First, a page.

Like others here, I suggest that you go to a reputable camera shop in your area (not Wal-Mart or Best Buy) and try the different types of cameras they have, auto and manual focus, to see which you find easier to use. Some of these shops will even let you rent equipment for a weekend which gives you a terrific opportunity to try things out. Of course, most of these shops will be selling new digital equipment but they should also have used film equipment available to try out as well. New film cameras are pretty rare anymore. They are available but are most frequently the lower quality, manual focus equipment. Holgas, Vivitars and Nikon FM10s come to mind. There are also some VERY expensive, high quality, film cameras out there as well, but they are probably not the best way for you to start out unless money really is not an issue for you.

    I would suggest that you start with a 35mm camera. Medium format is also very nice, but the film is a lot bigger, more expensive, and more expensive and difficult to get developed. The cameras for medium format film are almost always much bigger and bulkier to carry around and use as well. Of course large format is also still out there, but it comes in sheets, not rolls, and takes a totally different style of camera that is far bigger than either of the other two types. Depending on what it is that you want to do, medium format and large format can certainly work for you, but they are not usually considered the best way for beginners to start out and learn on.

    I hope all this made some sense and helped you out a little.
     
  12. Gatsby1923

    Gatsby1923 Member

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    I actually find manual focus second nature and with split screen focusing I actually prefer it unless you are talking about a very high end SLR. Some of the early auto focus SLR's did a lot of "Searching" when auto focusing.
     
  13. readysetgo

    readysetgo Member

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    Hey everyone,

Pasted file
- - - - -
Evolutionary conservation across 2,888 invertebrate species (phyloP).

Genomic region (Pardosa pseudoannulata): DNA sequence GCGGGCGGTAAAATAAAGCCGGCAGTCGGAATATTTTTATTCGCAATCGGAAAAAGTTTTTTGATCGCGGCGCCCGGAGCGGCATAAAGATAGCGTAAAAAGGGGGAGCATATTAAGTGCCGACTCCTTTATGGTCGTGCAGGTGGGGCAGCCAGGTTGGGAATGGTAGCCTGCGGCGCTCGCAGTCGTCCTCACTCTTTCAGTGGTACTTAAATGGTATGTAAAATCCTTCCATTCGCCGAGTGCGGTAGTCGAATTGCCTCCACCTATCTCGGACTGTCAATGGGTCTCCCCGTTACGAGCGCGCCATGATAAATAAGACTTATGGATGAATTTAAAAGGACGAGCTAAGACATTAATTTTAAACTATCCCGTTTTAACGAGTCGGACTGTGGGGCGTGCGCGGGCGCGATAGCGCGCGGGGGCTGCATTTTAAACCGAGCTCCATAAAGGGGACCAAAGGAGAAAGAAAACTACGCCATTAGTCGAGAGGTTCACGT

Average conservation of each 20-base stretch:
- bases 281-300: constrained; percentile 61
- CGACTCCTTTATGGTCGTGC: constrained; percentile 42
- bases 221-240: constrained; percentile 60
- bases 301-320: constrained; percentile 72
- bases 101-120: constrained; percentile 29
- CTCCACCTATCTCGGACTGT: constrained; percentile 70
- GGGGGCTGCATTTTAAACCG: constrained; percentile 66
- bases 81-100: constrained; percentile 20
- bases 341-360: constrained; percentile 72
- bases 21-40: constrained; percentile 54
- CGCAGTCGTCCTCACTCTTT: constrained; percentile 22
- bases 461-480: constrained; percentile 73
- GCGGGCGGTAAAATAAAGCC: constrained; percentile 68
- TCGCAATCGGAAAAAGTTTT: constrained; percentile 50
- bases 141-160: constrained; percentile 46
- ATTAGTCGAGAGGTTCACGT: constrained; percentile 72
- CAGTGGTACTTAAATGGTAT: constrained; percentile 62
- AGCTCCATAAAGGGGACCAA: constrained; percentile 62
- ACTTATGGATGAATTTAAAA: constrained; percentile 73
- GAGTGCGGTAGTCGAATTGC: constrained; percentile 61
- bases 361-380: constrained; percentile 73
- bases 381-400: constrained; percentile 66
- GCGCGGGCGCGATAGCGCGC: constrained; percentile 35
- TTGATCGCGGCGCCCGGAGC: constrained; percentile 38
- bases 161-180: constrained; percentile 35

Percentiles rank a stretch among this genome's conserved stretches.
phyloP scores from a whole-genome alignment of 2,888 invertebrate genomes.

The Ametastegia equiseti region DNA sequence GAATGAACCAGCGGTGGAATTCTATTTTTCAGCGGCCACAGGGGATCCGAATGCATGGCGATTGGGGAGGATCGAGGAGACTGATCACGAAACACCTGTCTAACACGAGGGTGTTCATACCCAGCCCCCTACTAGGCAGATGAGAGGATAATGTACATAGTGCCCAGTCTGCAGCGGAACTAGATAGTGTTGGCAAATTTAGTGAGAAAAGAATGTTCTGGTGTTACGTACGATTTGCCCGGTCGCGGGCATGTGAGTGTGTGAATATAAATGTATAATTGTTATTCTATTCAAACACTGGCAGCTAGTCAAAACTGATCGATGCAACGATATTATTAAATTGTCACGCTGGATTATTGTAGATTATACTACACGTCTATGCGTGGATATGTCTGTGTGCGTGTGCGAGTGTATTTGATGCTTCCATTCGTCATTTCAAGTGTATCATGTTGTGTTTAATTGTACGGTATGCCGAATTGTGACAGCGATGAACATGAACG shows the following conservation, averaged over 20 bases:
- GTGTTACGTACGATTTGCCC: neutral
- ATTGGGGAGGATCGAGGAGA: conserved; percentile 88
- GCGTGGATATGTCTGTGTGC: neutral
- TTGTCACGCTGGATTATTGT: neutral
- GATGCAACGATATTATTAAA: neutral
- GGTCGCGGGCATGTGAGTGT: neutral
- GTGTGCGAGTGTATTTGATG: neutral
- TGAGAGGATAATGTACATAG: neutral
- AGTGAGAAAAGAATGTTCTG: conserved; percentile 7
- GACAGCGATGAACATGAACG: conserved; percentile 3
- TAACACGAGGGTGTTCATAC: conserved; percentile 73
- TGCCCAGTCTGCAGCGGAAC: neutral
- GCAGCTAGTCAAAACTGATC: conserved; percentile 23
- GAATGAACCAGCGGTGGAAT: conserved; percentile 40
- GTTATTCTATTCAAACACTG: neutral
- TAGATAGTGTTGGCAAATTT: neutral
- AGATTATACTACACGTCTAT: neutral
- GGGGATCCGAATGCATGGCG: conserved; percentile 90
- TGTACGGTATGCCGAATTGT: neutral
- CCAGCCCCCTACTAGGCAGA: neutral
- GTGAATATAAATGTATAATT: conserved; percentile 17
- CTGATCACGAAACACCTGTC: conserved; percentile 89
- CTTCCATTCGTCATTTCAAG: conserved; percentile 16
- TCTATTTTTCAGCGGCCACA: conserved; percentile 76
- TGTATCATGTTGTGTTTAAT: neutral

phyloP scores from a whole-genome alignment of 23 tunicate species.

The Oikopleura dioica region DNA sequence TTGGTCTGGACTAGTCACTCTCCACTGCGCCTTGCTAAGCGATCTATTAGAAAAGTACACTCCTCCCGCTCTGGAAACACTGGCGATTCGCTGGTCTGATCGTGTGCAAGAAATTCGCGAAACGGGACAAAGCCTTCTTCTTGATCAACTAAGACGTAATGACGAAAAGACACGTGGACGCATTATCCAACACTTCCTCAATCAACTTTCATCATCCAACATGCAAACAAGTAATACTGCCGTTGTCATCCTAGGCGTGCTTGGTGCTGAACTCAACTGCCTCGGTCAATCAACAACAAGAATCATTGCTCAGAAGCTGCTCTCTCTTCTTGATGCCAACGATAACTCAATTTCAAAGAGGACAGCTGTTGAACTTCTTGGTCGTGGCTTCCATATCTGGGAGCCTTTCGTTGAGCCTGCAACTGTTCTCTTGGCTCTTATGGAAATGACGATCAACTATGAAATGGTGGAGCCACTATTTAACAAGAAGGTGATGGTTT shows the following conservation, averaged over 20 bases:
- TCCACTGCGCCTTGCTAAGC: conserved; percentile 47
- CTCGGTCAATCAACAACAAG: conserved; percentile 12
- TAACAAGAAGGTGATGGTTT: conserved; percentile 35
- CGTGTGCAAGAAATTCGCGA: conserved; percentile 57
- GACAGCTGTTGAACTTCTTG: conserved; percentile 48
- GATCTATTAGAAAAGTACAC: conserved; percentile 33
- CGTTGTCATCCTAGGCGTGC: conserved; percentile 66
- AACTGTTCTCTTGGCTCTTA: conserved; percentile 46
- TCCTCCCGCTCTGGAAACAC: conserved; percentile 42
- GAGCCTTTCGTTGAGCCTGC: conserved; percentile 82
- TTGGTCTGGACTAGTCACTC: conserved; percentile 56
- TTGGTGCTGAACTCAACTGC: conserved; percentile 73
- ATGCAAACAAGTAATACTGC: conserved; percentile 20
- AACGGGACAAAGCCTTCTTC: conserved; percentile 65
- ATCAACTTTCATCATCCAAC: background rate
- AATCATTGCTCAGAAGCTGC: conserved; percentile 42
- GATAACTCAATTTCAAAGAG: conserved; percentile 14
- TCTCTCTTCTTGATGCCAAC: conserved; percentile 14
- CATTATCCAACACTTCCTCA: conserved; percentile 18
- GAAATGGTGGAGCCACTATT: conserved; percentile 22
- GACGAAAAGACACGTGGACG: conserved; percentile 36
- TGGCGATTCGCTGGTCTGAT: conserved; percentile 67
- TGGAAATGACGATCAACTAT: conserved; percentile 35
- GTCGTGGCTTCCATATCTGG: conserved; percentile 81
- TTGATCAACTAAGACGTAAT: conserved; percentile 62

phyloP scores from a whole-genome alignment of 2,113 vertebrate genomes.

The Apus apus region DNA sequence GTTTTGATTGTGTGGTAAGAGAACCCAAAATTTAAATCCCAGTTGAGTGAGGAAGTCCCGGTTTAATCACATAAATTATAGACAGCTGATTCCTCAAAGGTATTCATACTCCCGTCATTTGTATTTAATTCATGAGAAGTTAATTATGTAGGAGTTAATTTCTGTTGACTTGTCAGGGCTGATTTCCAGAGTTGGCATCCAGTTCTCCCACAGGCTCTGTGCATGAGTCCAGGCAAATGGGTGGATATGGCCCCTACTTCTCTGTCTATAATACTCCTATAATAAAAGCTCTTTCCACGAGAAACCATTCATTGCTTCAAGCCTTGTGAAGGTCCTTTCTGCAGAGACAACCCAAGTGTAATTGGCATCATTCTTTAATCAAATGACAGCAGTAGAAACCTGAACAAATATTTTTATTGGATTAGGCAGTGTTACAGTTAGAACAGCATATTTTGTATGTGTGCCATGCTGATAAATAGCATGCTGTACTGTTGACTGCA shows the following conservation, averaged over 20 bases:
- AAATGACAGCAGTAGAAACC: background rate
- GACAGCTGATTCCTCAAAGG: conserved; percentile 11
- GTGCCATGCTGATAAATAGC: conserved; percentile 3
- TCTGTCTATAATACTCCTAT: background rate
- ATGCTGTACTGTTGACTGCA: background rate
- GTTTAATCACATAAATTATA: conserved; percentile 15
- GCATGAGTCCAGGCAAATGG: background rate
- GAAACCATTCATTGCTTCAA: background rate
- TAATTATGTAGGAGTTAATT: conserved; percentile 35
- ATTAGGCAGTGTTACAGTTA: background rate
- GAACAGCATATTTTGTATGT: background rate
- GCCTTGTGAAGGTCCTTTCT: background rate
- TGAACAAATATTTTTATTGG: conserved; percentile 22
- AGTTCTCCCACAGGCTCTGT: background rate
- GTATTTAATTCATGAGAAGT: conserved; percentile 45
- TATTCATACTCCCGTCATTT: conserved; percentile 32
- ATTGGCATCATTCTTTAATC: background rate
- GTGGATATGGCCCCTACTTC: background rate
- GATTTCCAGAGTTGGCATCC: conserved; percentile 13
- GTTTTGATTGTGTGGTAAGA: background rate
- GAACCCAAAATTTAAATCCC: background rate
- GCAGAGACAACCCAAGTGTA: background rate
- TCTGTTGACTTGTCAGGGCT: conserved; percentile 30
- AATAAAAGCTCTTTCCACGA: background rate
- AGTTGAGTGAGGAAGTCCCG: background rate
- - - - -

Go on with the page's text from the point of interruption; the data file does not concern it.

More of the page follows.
Thanks for all the replies.
    To be honest i figure i would buy a cheap film SLR, play around for a while then once i get used to it...invest in maybe a better more expensive one...though having said this i can't afford too much.
    For now i would be taking photos of family and friends....i never mastered digital photography i am a beginner so i know i will will probably waste some film but i guess that comes with learning.
    I get the impression manual focus is different on film cameras to digital, i only ever used manual focus on digital when i play around with macro, i found it alot of guess work.
    I'm not so worried to get manual now, i might see if i can go to this shop called camera exchange which is in box hill victoria/australia. it's a long drive (i'm in the Dandenong ranges)but i think it might be worth it...
    Thanks again from Casey.
     
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  15. Poisson Du Jour

    Poisson Du Jour Member

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    Well, you couldn't get a more beautiful place to get up close and personal with a manual-focus SLR than the Dandenong Ranges! Manual focus is very touchy-feely, if you like, while AF is do-it-all-while-you-wait. AF is faster and can be very precise, but you need to make sure an AF lens is focusing on what you intend to be in focus. You will, over time and experience, develop precision using manual focus, without which you will end up with blurry pictures! Camera Exchange is a great place to fossick about, with cameras from small to humungous; mostly digital bodies that have been discarded by "professionals" in preference to the next best thing or sexiest bod contours <sigh>. You might even get to man-handle a Hasselblad, many of which grace the glass shelves there. Don't assume you need an expensive camera to make good pictures; the trick is in your skill in foundation photography.
     
  16. markbarendt

    markbarendt Subscriber

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    The difference between AF camera focus and MF camera focus, is normally in the focus screen.

    AF screens simply are not really designed to make manual focus easy/primary.